Revisiting Marvin Gaye’s “What’s Goin’ On,” and the Album That Opened R&B to Resistance: Revisited 50 Years Later




I just want to be heard and that’s all that matters. — Marvin Gaye

R&B superstar Marvin Gaye was more than willing to risk his career on a record.

His polished public persona was a false front behind which lurked some serious demons — depression and addiction, exacerbated by the illness and death of his close friend and duet mate, Tammi Terrell.

His downward spiral was also fueled by his distress over events of the late 60s.

How else to respond to the Vietnam War, the murder of civil rights leaders, police brutality, the Watts Riots, a dire environmental situation, and the disenfranchisement and abandonment of lower income Black communities?




Perhaps by refusing to adhere to producer Barry Gordy‘s mandate that all Motown artists were to steer clear of overt political stances….

He controlled their careers, but art is a powerful outlet.

Obie Benson also came under Gordy’s thumb as a member of the R&B quartet, the Four Tops. The shocking violence he witnessed in Berkeley’s People’s Park on Bloody Thursday while on tour with his band provided the lyrical inspiration for “What’s Goin’ On.”

When the other members of the group refused to touch it, not wanting to rock the boat with a protest song, he took it to Gaye, who had lost all enthusiasm for the “bullshit” love songs that had made him a star

Benson recalled that Gaye added some “things that were more ghetto, more natural, which made it seem more like a story than a song… we measured him for the suit and he tailored the hell out of it.”

Gordy was not pleased with the song’s message, nor his loosey goosey approach to laying down the track. Eli Fontaine’s famous saxophone intro was improvised and “Motown’s secret weapon,” bassist James Jamerson was so plastered on Metaxa, he was recorded sprawling on the floor.

Jamerson told his wife they’d been working on a “masterpiece,” but Gordy dubbed “What’s Going On” “the worst thing I ever heard in my life,” pooh-poohing the “Dizzy Gillespie stuff in the middle, that scatting.” He refused to release it.

Gaye stonewalled by going on strike, refusing to record any music whatsoever.

Eight months in, Motown’s A&R Head Harry Balk, desperate for another release from one of the label’s most popular acts, directed sales vice president Barney Ales to drop the new single behind Gordy’s back.

It immediately shot to the top of the charts, selling 70,000 copies in its first week.

Gordy, warming to the idea of more sales, abruptly reversed course, directing Gaye to come up with an entire album of protest songs. It ushered in a new era in which Black recording artists were not only free, but encouraged to use their voices to bring about social change.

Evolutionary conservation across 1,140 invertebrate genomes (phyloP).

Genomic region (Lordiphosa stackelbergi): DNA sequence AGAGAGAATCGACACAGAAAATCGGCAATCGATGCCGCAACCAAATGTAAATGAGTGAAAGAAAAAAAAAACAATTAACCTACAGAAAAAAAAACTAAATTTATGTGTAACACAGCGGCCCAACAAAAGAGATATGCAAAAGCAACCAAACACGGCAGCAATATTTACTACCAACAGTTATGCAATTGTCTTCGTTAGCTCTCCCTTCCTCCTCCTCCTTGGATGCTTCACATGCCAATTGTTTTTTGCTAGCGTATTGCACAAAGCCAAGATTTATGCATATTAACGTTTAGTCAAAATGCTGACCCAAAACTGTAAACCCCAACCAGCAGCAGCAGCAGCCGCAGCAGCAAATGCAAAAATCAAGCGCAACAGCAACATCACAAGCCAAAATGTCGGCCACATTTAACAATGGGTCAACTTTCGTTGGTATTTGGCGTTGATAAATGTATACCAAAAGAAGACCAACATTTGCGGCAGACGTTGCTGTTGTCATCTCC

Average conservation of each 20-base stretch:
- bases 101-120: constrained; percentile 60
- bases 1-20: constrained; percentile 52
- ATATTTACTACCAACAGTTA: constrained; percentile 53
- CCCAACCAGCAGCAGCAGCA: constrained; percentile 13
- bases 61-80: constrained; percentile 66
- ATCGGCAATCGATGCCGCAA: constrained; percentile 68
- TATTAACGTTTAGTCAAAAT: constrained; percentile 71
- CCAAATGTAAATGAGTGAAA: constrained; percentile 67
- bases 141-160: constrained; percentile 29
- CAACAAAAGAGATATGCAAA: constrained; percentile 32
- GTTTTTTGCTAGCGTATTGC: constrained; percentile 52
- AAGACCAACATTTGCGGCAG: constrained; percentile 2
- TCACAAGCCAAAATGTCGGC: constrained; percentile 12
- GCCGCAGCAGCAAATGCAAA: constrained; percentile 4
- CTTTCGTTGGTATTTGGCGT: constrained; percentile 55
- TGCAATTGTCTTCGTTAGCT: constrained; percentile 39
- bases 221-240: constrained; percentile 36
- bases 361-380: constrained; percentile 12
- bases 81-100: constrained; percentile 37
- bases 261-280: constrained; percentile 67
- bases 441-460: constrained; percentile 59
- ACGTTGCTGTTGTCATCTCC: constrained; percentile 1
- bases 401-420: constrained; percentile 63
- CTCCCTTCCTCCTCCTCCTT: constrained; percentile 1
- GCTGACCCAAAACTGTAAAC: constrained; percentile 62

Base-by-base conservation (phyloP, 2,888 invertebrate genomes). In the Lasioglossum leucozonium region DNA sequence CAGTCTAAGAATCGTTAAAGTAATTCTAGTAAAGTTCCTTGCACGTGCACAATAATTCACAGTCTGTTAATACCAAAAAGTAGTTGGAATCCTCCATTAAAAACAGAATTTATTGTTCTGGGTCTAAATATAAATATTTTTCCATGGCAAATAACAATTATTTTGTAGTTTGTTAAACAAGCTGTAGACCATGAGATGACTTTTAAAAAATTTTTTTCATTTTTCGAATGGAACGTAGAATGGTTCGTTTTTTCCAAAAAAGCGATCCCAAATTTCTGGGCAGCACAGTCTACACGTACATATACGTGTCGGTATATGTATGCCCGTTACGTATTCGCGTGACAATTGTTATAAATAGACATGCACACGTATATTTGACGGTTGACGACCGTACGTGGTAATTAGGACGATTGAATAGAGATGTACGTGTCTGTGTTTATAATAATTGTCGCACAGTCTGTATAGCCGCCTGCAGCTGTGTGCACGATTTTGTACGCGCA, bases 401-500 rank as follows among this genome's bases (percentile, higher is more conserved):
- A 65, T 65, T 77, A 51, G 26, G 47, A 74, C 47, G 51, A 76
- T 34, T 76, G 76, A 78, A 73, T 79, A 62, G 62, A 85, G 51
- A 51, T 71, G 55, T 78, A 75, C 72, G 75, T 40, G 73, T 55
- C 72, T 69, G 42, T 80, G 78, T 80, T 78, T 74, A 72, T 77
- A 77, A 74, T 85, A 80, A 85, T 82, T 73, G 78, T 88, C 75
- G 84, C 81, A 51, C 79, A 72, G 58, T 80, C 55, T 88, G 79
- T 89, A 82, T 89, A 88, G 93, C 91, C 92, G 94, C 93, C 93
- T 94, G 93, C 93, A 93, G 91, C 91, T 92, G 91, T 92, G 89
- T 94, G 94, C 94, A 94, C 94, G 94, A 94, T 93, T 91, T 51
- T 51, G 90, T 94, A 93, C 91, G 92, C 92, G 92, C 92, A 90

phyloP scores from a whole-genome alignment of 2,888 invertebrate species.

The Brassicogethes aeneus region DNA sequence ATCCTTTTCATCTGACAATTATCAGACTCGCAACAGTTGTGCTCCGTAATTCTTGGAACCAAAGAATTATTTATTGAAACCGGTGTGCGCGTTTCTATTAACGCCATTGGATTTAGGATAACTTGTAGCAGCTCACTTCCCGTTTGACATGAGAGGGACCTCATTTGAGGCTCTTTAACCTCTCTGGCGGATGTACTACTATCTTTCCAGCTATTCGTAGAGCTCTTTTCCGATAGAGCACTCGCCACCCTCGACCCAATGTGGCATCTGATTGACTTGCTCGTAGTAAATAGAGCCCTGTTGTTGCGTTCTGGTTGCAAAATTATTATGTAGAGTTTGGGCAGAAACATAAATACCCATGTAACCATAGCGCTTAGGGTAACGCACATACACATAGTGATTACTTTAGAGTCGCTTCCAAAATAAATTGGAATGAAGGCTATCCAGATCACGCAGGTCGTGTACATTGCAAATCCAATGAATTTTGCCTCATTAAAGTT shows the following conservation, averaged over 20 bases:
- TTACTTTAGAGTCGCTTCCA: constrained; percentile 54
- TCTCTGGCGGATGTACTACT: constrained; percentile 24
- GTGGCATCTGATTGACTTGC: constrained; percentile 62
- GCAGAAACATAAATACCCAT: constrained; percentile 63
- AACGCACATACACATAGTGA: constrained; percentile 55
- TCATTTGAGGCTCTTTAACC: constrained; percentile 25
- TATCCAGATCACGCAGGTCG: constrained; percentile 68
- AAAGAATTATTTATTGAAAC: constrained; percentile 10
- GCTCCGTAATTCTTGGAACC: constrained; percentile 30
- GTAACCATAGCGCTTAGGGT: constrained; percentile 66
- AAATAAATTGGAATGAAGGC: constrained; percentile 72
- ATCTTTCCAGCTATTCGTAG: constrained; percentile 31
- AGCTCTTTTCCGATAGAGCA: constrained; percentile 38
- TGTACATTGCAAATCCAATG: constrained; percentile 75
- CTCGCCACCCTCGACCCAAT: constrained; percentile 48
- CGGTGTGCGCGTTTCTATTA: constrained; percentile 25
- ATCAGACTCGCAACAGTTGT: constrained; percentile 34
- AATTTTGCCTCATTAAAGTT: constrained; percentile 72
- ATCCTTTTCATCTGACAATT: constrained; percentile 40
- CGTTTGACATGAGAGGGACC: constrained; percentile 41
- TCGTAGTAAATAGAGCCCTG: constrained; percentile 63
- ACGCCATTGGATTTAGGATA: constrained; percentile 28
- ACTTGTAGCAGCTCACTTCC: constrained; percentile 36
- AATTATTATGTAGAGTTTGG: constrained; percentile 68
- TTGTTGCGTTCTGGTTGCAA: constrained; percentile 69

The album, What’s Going On, recently claimed top honors when Rolling Stone updated its  500 Greatest Albums list. Now, it is celebrating its 50th anniversary, and as Polyphonic, producers of the mini-doc above note, its sentiments couldn’t be more timely.

Related Content: 

Hear Marvin Gaye Sing “I Heard It Through the Grapevine” A Capella: The Haunting Isolated Vocal Track

Nina Simone’s Live Performances of Her Poignant Civil Rights Protest Songs

Hear a 4 Hour Playlist of Great Protest Songs: Bob Dylan, Nina Simone, Bob Marley, Public Enemy, Billy Bragg & More

Ayun Halliday is an author, illustrator, theater maker and Chief Primatologist of the East Village Inky zine.  Join her June 7 for a Necromancers of the Public Domain: The Periodical Cicada, a free virtual variety honoring the 17-Year Cicadas of Brood X. Follow her @AyunHalliday.


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  • alan fair says:

    Hello,
    first let me thankyou for affording time and space to this, of its time and yet transcendent piece of music, a wonderful musical cry of pain, anger and love. But can I take issue with your title. While this album did indeed give voice to the ongoing resistance to racism and war (itself, some might argue, a racist war both for the Vietnamese and the African American soldiers who disproportionately fought in that conflict). It was not the “Album that opened R & B to resistance.” R & B, gospel and blues before that had always been a music of resistance, in fact it is through the music of Black America that we can hear the cry of restance most clearly. Gaye of course new that and built on it, utilising the strains of blues, gospel and soul to enhance his message of love and anger. The doors of freedom had long been kicked at by the beautiful spirit of African American resistance, something “What Going On” celebrates.

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